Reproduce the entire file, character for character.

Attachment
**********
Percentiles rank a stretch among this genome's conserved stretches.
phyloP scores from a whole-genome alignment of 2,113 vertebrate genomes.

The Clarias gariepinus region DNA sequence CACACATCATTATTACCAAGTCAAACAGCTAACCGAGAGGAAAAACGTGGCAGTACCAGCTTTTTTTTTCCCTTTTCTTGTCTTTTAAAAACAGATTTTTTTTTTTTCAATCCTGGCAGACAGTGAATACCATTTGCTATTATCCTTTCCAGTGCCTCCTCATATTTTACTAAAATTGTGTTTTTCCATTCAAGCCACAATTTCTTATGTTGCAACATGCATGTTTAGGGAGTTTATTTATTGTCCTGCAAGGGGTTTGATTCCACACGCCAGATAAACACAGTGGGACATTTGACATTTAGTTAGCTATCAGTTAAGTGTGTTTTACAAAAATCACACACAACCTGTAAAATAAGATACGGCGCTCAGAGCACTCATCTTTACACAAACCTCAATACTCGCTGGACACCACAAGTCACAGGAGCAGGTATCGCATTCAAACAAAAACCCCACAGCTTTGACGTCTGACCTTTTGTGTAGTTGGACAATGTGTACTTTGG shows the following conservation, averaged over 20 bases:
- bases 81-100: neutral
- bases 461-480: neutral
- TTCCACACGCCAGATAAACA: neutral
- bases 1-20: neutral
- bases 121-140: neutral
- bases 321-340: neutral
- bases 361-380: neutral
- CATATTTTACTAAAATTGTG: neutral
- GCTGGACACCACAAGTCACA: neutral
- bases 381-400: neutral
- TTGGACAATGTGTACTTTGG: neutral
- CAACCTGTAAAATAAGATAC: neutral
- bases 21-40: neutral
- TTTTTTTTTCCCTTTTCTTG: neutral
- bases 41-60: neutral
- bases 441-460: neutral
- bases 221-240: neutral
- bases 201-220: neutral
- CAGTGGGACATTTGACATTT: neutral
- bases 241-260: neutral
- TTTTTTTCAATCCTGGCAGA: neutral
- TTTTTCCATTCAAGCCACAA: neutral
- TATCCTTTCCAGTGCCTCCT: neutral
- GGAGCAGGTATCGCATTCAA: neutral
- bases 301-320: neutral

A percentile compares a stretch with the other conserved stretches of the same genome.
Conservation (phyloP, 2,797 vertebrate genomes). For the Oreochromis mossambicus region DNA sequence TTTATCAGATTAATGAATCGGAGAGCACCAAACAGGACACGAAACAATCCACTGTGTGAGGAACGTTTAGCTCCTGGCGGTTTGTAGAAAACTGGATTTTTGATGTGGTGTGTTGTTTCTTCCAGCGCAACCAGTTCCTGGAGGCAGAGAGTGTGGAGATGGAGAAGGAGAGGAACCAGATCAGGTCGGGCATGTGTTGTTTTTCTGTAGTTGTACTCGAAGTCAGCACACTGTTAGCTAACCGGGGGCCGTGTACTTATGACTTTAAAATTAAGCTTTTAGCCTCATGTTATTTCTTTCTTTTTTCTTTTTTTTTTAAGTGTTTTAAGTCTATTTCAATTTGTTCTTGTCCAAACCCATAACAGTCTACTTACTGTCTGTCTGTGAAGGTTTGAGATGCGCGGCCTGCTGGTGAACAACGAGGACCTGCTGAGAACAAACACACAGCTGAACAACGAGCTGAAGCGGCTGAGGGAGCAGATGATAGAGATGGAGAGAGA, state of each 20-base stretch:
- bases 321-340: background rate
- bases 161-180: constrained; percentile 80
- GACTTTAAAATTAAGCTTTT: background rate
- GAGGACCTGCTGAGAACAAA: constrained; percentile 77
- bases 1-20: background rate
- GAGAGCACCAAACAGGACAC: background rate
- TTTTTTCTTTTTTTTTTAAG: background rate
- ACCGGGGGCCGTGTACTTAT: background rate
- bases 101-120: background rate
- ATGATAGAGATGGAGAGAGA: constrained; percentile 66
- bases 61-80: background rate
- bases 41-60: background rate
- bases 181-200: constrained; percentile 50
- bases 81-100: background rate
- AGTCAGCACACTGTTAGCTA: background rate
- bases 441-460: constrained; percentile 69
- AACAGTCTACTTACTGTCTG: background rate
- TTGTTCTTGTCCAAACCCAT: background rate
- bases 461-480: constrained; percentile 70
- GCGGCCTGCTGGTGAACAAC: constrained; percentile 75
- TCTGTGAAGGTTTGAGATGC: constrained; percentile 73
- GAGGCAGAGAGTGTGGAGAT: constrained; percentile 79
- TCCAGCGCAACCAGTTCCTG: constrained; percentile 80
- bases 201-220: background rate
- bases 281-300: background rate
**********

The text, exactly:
Percentiles rank a stretch among this genome's conserved stretches.
phyloP scores from a whole-genome alignment of 2,113 vertebrate genomes.

The Clarias gariepinus region DNA sequence CACACATCATTATTACCAAGTCAAACAGCTAACCGAGAGGAAAAACGTGGCAGTACCAGCTTTTTTTTTCCCTTTTCTTGTCTTTTAAAAACAGATTTTTTTTTTTTCAATCCTGGCAGACAGTGAATACCATTTGCTATTATCCTTTCCAGTGCCTCCTCATATTTTACTAAAATTGTGTTTTTCCATTCAAGCCACAATTTCTTATGTTGCAACATGCATGTTTAGGGAGTTTATTTATTGTCCTGCAAGGGGTTTGATTCCACACGCCAGATAAACACAGTGGGACATTTGACATTTAGTTAGCTATCAGTTAAGTGTGTTTTACAAAAATCACACACAACCTGTAAAATAAGATACGGCGCTCAGAGCACTCATCTTTACACAAACCTCAATACTCGCTGGACACCACAAGTCACAGGAGCAGGTATCGCATTCAAACAAAAACCCCACAGCTTTGACGTCTGACCTTTTGTGTAGTTGGACAATGTGTACTTTGG shows the following conservation, averaged over 20 bases:
- bases 81-100: neutral
- bases 461-480: neutral
- TTCCACACGCCAGATAAACA: neutral
- bases 1-20: neutral
- bases 121-140: neutral
- bases 321-340: neutral
- bases 361-380: neutral
- CATATTTTACTAAAATTGTG: neutral
- GCTGGACACCACAAGTCACA: neutral
- bases 381-400: neutral
- TTGGACAATGTGTACTTTGG: neutral
- CAACCTGTAAAATAAGATAC: neutral
- bases 21-40: neutral
- TTTTTTTTTCCCTTTTCTTG: neutral
- bases 41-60: neutral
- bases 441-460: neutral
- bases 221-240: neutral
- bases 201-220: neutral
- CAGTGGGACATTTGACATTT: neutral
- bases 241-260: neutral
- TTTTTTTCAATCCTGGCAGA: neutral
- TTTTTCCATTCAAGCCACAA: neutral
- TATCCTTTCCAGTGCCTCCT: neutral
- GGAGCAGGTATCGCATTCAA: neutral
- bases 301-320: neutral

A percentile compares a stretch with the other conserved stretches of the same genome.
Conservation (phyloP, 2,797 vertebrate genomes). For the Oreochromis mossambicus region DNA sequence TTTATCAGATTAATGAATCGGAGAGCACCAAACAGGACACGAAACAATCCACTGTGTGAGGAACGTTTAGCTCCTGGCGGTTTGTAGAAAACTGGATTTTTGATGTGGTGTGTTGTTTCTTCCAGCGCAACCAGTTCCTGGAGGCAGAGAGTGTGGAGATGGAGAAGGAGAGGAACCAGATCAGGTCGGGCATGTGTTGTTTTTCTGTAGTTGTACTCGAAGTCAGCACACTGTTAGCTAACCGGGGGCCGTGTACTTATGACTTTAAAATTAAGCTTTTAGCCTCATGTTATTTCTTTCTTTTTTCTTTTTTTTTTAAGTGTTTTAAGTCTATTTCAATTTGTTCTTGTCCAAACCCATAACAGTCTACTTACTGTCTGTCTGTGAAGGTTTGAGATGCGCGGCCTGCTGGTGAACAACGAGGACCTGCTGAGAACAAACACACAGCTGAACAACGAGCTGAAGCGGCTGAGGGAGCAGATGATAGAGATGGAGAGAGA, state of each 20-base stretch:
- bases 321-340: background rate
- bases 161-180: constrained; percentile 80
- GACTTTAAAATTAAGCTTTT: background rate
- GAGGACCTGCTGAGAACAAA: constrained; percentile 77
- bases 1-20: background rate
- GAGAGCACCAAACAGGACAC: background rate
- TTTTTTCTTTTTTTTTTAAG: background rate
- ACCGGGGGCCGTGTACTTAT: background rate
- bases 101-120: background rate
- ATGATAGAGATGGAGAGAGA: constrained; percentile 66
- bases 61-80: background rate
- bases 41-60: background rate
- bases 181-200: constrained; percentile 50
- bases 81-100: background rate
- AGTCAGCACACTGTTAGCTA: background rate
- bases 441-460: constrained; percentile 69
- AACAGTCTACTTACTGTCTG: background rate
- TTGTTCTTGTCCAAACCCAT: background rate
- bases 461-480: constrained; percentile 70
- GCGGCCTGCTGGTGAACAAC: constrained; percentile 75
- TCTGTGAAGGTTTGAGATGC: constrained; percentile 73
- GAGGCAGAGAGTGTGGAGAT: constrained; percentile 79
- TCCAGCGCAACCAGTTCCTG: constrained; percentile 80
- bases 201-220: background rate
- bases 281-300: background rate